Another thing that jumped out at me in the paper, however, was the finding among the control variables that racist searches are more common in markets with higher proportions of Black residents. This raises a potentially difficult issue with the whole Google-search method, since we don’t know who is doing the searching. Does his finding suggest that Blacks are doing racist searches? I don’t think so. I previously looked at state-level correlations between race/ethnic composition and search terms, and it looks to me like the most correlated search terms are indeed being performed by those groups. For example, Americans Indians live in states where people Google “Indian Health Service” and Blacks live in states where people Google stuff about historically Black colleges and universities (and Whites apparently Google AC/DC songs).

But at lower levels of correlation, I would expect the presence of one group to affect the search behavior of others. An obvious example is how Southern states mostly vote Republican in national elections — more Blacks equals more conservative voting, even though the great majority of Black voters vote Democratic. The higher rates of conservatism among Whites in those places outweighs the presence of Democratic-voting Blacks. (The effect on Whites was discovered before Blacks could vote in the South, but remains true.)

We also know from way back that inequality between Blacks and Whites is greater where Blacks are more highly represented in the population, and there’s good evidence at least some of this is due to increased racism by Whites. I’ve found this for earnings for both men and women, for middle and working class workers; and, with Matt Huffman, for occupational segregation and access to managerial positions. Only some of that research has actually measured racial attitudes, however. Google gives us a chance to look from a different angle — at the private behavior, not expressed attitudes, of populations.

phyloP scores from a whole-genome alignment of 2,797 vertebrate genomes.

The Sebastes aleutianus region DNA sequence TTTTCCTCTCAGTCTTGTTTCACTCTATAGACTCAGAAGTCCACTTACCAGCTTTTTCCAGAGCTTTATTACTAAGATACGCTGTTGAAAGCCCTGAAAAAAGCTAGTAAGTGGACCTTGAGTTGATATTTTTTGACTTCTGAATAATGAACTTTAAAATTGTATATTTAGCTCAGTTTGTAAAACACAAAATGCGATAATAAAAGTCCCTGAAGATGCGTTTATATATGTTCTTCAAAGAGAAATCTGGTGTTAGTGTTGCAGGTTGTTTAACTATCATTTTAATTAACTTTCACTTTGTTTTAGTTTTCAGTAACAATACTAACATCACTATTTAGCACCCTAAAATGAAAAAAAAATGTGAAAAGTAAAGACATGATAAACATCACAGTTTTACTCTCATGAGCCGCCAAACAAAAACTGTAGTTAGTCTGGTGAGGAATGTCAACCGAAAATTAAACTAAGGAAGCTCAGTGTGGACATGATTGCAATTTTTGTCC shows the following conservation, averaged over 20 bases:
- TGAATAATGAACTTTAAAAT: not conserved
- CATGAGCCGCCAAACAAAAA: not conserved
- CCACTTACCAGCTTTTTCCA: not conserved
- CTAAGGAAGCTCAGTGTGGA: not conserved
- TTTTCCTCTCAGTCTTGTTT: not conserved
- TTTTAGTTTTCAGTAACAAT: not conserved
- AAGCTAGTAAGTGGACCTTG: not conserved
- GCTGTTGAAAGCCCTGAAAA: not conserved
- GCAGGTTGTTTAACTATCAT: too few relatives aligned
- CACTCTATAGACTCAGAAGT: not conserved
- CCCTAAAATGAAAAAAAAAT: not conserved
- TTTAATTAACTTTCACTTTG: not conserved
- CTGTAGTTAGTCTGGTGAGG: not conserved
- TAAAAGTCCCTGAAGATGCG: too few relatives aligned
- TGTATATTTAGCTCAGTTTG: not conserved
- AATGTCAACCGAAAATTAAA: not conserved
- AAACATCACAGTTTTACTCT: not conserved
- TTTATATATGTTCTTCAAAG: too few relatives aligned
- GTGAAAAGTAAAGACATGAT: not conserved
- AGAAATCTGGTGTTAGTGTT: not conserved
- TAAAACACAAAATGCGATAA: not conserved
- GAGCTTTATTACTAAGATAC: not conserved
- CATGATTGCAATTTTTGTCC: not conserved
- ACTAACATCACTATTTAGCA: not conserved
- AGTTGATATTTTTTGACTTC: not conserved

Here’s one take, jumping off from Stephens-Davidowitz’s paper: searches for “nigger jokes.” This seems like something Blacks are unlikely to be looking for on Google.** But the searches are more common in states with larger Black populations:

Removing West Virginia, which is an extreme outlier on the jokes variable (more than 3 standard deviations from the mean), the correlation between searches for “nigger jokes” and Black population percentage is .48. Here’s the scatter plot (the non-Southern states have the pink centers).

And here’s the regression numbers for the relationship:

That positive relationship, tapering off, fits the long-standing pattern, as seen for example in this 1998 paper, which tested the percent-Black on common attitude measures in the General Social Survey (the figure estimates are net of a variety of controls):

All adding to the accumulating evidence for search behavior as a valuable research tool.

* Thanks to a tip from Rachel Lovell.

** Some searches seem even better for this purpose, such as “funny nigger jokes,” but fortunately there isn’t enough searching for that to get state-level frequencies, according to Google.

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Filed under Me @ work, Politics